This time, take all the habits you started during spawn, and throw them out the window. From my experience, the difference between spring fishing and summer fishing is almost night and day. This time of year, you really need to pay attention to your surroundings, the weather, water temp and even the phases of the moon (although not everyone believes in the moon myth). Some days they'll hit on crank baits, some days plastics and some days jigs. Whatever the case may be, there is one thing that did remain constant throughout the summer: topwater fishing. Frogs, rats, poppers, torpedoes and propped lures are a great choice for those early mornings or evening fishing. The thrill of watching a bass fly out of the water with your frog is incredible. You never know when it is going to happen. But when it does, it makes your heart skip a beat and even scares you a little bit. For lack of better words, topwater fishing is, well, awesome. After the summertime we have the fall. This time of year the bass are preparing for the winter. When fishing a large, more natural body of water, shad begin to migrate from streams and rivers into lakes and large ponds. The bass feed on these to fatten up to store energy for the winter. This is a great time of year to mimic those shad. White, clear, silver and blue crank baits work great. You also have spinners, spoons and rooster tails (remember those?) that will work really well for you. But not all bodies of water have shad that bass rely on for feeding. Neighborhood ponds or community parks might not be stocked with shad. If they are not, these bass still need to eat. So they are going to pretty much eat whatever they find. This still gives you a bigger choice of tackle to use besides the shad mimics. Anything that portrays a bait fish, crawfish or just something that can get a reaction bite out of them will do. 

Call us Crazy

See, there’s more to bass fishing than the worm and hook. It is more of a challenge, and when we catch something, it is winning that challenge. More than that, it is an escape. It takes us away from our crazy lives and gives us a chance to breathe and reflect. Who could ask for more? I personally don't have the luxury of a quiet natural running river or secluded lake. My honey holes are a hundred yards from major highways or in the middle of large neighborhoods. But that doesn't stop me from doing what I love, and learning as much as I can along the way, and it shouldn't stop you either. If you have people who don't understand why you love fishing so much (like a wife), take him or her with you. Give them a chance to see why we do what we do. Tight lines.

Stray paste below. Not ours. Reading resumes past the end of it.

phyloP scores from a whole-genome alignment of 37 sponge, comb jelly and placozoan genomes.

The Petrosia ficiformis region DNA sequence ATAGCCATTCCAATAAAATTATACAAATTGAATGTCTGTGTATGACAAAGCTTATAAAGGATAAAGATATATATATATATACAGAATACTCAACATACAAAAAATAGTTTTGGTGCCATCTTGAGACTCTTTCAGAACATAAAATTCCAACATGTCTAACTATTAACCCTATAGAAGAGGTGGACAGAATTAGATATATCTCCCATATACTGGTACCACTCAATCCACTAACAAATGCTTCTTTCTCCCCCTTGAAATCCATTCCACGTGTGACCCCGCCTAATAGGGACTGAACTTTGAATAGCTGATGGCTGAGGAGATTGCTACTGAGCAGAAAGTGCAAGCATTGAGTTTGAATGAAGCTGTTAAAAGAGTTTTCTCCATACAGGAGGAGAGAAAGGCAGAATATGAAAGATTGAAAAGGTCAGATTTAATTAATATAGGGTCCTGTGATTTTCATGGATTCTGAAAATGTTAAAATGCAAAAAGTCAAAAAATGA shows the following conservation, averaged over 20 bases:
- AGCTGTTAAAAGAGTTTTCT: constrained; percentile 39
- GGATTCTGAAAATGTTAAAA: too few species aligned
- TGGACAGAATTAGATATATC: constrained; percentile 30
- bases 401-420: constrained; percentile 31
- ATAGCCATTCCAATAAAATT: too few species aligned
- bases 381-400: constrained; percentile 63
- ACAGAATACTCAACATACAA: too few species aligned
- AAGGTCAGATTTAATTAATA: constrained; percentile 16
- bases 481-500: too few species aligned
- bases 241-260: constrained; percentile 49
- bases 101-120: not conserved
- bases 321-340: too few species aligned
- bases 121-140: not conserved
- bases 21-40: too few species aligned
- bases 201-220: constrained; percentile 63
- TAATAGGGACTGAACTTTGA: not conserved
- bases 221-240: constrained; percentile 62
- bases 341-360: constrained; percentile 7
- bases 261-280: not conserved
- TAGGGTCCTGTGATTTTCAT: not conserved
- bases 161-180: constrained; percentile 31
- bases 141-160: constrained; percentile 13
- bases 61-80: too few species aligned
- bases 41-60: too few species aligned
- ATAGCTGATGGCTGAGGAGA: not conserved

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Posted in: Featured, Fishing News
UrbanAngler

About the Author:

I am a 27 year old Marine Veteran, and I have recently found my way back home to Texas. Born and raised in the Texas hill country, I grew up with the sounds of cicadas, the smell of pine and cedar and a view of rolling green hills as far as the eye can see. My favorite memory of all is the sound of the Guadalupe River flowing by as its icy cold water rushes over my feet. Growing up, fishing was all I really cared for. My tackle box was filled with nothing more than a few hooks, bobbers, and maybe a couple spinner baits. As I grew up, this dream I was living started to fade away. I got older and took on responsibilities, a wife, two children…bills. After the military, I tried to make my way back into the hill country, but I had to go where the work was. Today I reside near Sugarland, Tx, just 15 minutes south of Houston. It’s a beautiful area, but the only thing missing is, well, natural beauty. My love for bass fishing was almost no more after realizing there were no natural streams or ponds within a reasonable driving distance. I decided to make the best of what I was given. Neighborhood ponds, parks, water run-offs on the side of the road are what I have today. Fishing next to “Resident only signs” and even a few “No Fishing” signs, and getting kicked out of neighborhoods is now something that is all too familiar for me. But of course, that won’t stop me from doing what I love, because I’ll always just come back. Find me on Twitter @UrbanAnglers !